Reflections on right and left wing after Eurogroup’s President urged Euro area governments to set a minimum wage
An old proverb says that he who is revolutionary in youth will become conservative with age. It seems the opposite happened to the Eurogroup president Jean Claude Juncker, representative of the European People’s Party (EPP) and former Prime Minister of Luxembourg, who a few days ago quoted Marx’s ideas to rationalize the introduction of a minimum wage in the European Union. It is still to be seen what will really be revolutionary or conservative today as Marx’s idea is being reevaluated, not for the political system foreshadowed as much for his analysis of the evils of capitalism.
Apparently today it is up to the conservatives to defend the social state and its achievements if many like Pietro Ostellino maintain in the Corriere, the welfare state with its safety nets, castrates the initiative and provokes individuals to passiveness and if Mario Monti says the conservatives are those who oppose change and right and left no longer exist. If nothing else, this stance assures us: Monti is the manifestation of a new liberal right that has been missing for too long in Italy. But it requires clarification of the definition of conservatism and progressivism.
It is passed off as truth that change is always progress in a teleological vision of life where the world has meaning and moves toward perfection. They want us to believe that we would be freer if we were less protected – when a multinational, which cuts production costs because they pay their employees peanuts, destroys competition by sweeping the small businesses or individual artisans into the streets – and that this course of action is progress. According to ethics of the predominant laissez-faire, free from the protection of the social state that weakens it, man is pushed to improve his condition and consequently increase the well-being of society in general.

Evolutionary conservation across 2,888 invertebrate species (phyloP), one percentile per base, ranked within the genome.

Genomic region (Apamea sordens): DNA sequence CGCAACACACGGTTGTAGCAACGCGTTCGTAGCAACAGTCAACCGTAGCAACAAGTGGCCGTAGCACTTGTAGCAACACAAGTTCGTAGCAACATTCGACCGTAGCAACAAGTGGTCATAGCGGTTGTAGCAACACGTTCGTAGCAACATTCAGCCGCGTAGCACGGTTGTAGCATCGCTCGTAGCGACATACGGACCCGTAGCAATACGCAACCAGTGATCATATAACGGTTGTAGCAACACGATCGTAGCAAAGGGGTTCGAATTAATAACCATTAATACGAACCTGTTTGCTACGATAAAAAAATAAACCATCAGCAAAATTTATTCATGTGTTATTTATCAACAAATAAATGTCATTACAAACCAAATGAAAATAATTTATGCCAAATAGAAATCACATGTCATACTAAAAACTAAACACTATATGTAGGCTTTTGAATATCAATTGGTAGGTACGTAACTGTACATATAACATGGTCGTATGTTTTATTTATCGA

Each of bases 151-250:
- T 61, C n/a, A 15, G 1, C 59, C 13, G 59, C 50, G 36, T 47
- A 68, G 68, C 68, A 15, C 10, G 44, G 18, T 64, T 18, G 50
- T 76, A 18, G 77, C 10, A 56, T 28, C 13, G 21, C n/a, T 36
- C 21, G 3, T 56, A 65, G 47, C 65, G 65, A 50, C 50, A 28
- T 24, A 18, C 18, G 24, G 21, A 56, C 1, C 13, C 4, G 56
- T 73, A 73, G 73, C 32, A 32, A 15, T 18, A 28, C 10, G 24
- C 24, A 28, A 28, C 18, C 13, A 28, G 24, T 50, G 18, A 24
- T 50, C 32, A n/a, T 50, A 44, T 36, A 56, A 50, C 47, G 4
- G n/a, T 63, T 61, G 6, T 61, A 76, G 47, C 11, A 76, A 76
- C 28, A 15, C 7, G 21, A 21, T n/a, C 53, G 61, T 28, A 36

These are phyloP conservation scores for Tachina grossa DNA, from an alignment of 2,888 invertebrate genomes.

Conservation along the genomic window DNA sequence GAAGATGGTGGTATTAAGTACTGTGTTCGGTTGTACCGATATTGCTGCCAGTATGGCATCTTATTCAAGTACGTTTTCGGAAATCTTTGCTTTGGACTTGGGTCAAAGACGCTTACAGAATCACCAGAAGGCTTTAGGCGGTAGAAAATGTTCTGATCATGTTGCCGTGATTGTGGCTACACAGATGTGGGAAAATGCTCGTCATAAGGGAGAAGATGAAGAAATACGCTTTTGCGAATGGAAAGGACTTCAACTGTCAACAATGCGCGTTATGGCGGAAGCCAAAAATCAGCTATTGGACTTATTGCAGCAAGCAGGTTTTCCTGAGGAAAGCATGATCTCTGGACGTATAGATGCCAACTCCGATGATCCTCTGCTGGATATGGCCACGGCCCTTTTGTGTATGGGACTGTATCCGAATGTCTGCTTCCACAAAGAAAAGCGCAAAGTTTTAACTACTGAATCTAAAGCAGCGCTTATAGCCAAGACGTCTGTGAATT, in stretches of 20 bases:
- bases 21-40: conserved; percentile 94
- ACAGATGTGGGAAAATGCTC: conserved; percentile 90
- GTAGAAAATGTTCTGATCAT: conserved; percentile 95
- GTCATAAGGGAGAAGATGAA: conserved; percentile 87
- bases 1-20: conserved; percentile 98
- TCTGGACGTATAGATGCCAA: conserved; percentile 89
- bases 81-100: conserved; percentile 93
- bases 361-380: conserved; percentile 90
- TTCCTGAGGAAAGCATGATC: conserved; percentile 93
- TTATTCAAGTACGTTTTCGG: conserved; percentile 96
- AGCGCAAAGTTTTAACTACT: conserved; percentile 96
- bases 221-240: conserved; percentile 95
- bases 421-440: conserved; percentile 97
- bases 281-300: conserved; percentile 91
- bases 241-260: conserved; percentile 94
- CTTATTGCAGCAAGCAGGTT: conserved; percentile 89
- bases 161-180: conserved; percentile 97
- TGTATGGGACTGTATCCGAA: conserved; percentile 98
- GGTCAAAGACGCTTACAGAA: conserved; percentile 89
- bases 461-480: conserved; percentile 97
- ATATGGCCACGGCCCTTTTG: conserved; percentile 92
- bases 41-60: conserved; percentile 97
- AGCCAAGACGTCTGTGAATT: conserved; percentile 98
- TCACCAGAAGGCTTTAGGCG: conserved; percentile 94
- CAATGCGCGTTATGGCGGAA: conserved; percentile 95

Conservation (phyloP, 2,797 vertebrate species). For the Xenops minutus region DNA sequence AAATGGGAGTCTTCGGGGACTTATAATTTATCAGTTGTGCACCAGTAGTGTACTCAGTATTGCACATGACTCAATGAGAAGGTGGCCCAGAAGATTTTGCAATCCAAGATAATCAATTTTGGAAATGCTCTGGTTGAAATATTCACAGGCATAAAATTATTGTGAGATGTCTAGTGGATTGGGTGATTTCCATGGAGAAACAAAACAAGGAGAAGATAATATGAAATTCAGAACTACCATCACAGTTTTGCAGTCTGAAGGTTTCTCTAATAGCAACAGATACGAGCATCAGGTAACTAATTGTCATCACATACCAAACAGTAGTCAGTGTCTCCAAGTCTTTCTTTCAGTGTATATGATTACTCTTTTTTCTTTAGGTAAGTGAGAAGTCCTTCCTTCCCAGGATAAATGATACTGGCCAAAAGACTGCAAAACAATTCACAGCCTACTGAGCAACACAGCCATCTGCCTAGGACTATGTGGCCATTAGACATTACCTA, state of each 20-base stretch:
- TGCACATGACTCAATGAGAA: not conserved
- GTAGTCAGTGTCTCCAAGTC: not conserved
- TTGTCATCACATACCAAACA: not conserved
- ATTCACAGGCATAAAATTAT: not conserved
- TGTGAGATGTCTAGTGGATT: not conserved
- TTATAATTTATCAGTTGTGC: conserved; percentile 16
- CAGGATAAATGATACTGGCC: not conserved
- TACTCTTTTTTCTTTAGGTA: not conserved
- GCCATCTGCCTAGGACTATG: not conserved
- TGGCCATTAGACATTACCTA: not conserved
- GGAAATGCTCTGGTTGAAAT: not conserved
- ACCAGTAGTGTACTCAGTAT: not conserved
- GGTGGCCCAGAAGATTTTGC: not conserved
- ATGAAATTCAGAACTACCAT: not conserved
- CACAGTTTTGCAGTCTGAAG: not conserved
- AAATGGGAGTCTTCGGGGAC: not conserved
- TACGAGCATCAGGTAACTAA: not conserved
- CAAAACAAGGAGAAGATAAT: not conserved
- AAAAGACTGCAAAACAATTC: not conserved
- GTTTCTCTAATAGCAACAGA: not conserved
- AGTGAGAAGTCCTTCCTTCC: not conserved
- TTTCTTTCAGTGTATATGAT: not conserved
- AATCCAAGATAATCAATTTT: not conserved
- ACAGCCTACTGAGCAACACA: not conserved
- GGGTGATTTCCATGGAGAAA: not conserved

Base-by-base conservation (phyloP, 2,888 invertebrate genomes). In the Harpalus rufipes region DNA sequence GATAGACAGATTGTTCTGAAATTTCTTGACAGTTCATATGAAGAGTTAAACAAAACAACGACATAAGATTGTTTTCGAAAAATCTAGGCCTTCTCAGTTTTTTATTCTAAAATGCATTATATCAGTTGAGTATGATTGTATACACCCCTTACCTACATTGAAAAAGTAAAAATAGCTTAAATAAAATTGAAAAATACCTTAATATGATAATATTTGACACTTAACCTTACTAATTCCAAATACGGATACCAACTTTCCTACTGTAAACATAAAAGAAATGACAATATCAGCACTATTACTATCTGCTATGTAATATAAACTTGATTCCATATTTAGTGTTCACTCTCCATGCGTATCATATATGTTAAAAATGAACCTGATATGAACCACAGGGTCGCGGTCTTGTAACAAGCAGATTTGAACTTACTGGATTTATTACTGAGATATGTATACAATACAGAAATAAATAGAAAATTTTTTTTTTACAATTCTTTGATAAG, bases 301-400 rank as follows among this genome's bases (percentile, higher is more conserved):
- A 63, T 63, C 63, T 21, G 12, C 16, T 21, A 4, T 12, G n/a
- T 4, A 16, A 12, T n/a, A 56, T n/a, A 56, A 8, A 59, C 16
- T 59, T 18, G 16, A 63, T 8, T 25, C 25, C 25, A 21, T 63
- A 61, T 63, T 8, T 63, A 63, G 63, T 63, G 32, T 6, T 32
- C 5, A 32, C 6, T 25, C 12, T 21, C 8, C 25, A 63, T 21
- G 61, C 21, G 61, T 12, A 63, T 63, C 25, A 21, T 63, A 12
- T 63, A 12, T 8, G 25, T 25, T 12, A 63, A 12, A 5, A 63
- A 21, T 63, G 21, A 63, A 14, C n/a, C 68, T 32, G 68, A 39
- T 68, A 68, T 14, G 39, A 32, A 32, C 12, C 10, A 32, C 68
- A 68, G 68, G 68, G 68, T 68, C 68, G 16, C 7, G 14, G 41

Instead, in the last decade, we have seen that man did not do much with all his freedom and that technological progress has served often to invent new consumption that is destroying the planet, not improving human conditions. Every consumable product requires another one and with each new technology we believe in a spiral of need and swallow up one with the other. For the market to exist it needs to sell – so stores never close and we are always turned on, always open in a world where the poor have nothing to eat but have cell phones.
All things considered, the diverging positions of Monti and Juncker illustrate that conservatism is not the same in every country and that an Italian Christian Democrat doesn’t necessarily have the same values as a Christian Democrat from Luxembourg. Above all it reveals that a right and left wing still exist, and how, and today just like yesterday, with Christ or with Marx, the true revolution is always the same: give dignity to the weak.